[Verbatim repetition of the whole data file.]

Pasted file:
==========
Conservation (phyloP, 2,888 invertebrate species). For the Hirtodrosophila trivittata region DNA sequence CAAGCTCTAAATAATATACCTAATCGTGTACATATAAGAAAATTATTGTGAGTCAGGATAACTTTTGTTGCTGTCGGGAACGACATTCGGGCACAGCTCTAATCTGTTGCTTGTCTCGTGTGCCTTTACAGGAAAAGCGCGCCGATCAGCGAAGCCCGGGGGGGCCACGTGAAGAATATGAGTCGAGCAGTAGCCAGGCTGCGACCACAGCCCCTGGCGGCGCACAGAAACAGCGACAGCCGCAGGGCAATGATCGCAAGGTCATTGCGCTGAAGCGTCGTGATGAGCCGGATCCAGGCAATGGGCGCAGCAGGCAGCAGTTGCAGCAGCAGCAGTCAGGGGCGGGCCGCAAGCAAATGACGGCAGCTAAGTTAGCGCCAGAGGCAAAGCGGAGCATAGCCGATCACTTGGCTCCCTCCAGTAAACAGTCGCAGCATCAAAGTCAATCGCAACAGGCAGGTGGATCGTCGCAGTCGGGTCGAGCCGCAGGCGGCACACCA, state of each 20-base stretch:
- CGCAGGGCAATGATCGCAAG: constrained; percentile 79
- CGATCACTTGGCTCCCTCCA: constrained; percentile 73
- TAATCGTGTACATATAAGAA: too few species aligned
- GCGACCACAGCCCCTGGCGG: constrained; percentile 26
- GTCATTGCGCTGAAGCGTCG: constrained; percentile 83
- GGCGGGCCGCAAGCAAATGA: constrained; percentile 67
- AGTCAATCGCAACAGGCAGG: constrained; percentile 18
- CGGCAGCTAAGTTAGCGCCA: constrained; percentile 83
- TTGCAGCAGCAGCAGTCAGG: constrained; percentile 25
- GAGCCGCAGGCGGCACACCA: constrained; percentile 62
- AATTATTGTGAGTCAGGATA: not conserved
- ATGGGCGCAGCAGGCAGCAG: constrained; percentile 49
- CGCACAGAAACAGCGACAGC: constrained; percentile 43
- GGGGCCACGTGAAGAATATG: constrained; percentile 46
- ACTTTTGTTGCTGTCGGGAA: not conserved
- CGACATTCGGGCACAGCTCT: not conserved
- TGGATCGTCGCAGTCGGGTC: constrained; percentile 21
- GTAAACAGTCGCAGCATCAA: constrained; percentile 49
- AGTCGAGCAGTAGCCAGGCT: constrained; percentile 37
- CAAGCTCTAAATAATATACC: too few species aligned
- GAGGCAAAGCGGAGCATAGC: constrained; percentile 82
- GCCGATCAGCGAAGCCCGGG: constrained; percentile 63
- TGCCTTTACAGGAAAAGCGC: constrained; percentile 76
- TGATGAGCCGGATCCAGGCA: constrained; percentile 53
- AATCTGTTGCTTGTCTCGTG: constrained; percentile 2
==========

Conservation (phyloP, 2,888 invertebrate species). For the Hirtodrosophila trivittata region DNA sequence CAAGCTCTAAATAATATACCTAATCGTGTACATATAAGAAAATTATTGTGAGTCAGGATAACTTTTGTTGCTGTCGGGAACGACATTCGGGCACAGCTCTAATCTGTTGCTTGTCTCGTGTGCCTTTACAGGAAAAGCGCGCCGATCAGCGAAGCCCGGGGGGGCCACGTGAAGAATATGAGTCGAGCAGTAGCCAGGCTGCGACCACAGCCCCTGGCGGCGCACAGAAACAGCGACAGCCGCAGGGCAATGATCGCAAGGTCATTGCGCTGAAGCGTCGTGATGAGCCGGATCCAGGCAATGGGCGCAGCAGGCAGCAGTTGCAGCAGCAGCAGTCAGGGGCGGGCCGCAAGCAAATGACGGCAGCTAAGTTAGCGCCAGAGGCAAAGCGGAGCATAGCCGATCACTTGGCTCCCTCCAGTAAACAGTCGCAGCATCAAAGTCAATCGCAACAGGCAGGTGGATCGTCGCAGTCGGGTCGAGCCGCAGGCGGCACACCA, state of each 20-base stretch:
- CGCAGGGCAATGATCGCAAG: constrained; percentile 79
- CGATCACTTGGCTCCCTCCA: constrained; percentile 73
- TAATCGTGTACATATAAGAA: too few species aligned
- GCGACCACAGCCCCTGGCGG: constrained; percentile 26
- GTCATTGCGCTGAAGCGTCG: constrained; percentile 83
- GGCGGGCCGCAAGCAAATGA: constrained; percentile 67
- AGTCAATCGCAACAGGCAGG: constrained; percentile 18
- CGGCAGCTAAGTTAGCGCCA: constrained; percentile 83
- TTGCAGCAGCAGCAGTCAGG: constrained; percentile 25
- GAGCCGCAGGCGGCACACCA: constrained; percentile 62
- AATTATTGTGAGTCAGGATA: not conserved
- ATGGGCGCAGCAGGCAGCAG: constrained; percentile 49
- CGCACAGAAACAGCGACAGC: constrained; percentile 43
- GGGGCCACGTGAAGAATATG: constrained; percentile 46
- ACTTTTGTTGCTGTCGGGAA: not conserved
- CGACATTCGGGCACAGCTCT: not conserved
- TGGATCGTCGCAGTCGGGTC: constrained; percentile 21
- GTAAACAGTCGCAGCATCAA: constrained; percentile 49
- AGTCGAGCAGTAGCCAGGCT: constrained; percentile 37
- CAAGCTCTAAATAATATACC: too few species aligned
- GAGGCAAAGCGGAGCATAGC: constrained; percentile 82
- GCCGATCAGCGAAGCCCGGG: constrained; percentile 63
- TGCCTTTACAGGAAAAGCGC: constrained; percentile 76
- TGATGAGCCGGATCCAGGCA: constrained; percentile 53
- AATCTGTTGCTTGTCTCGTG: constrained; percentile 2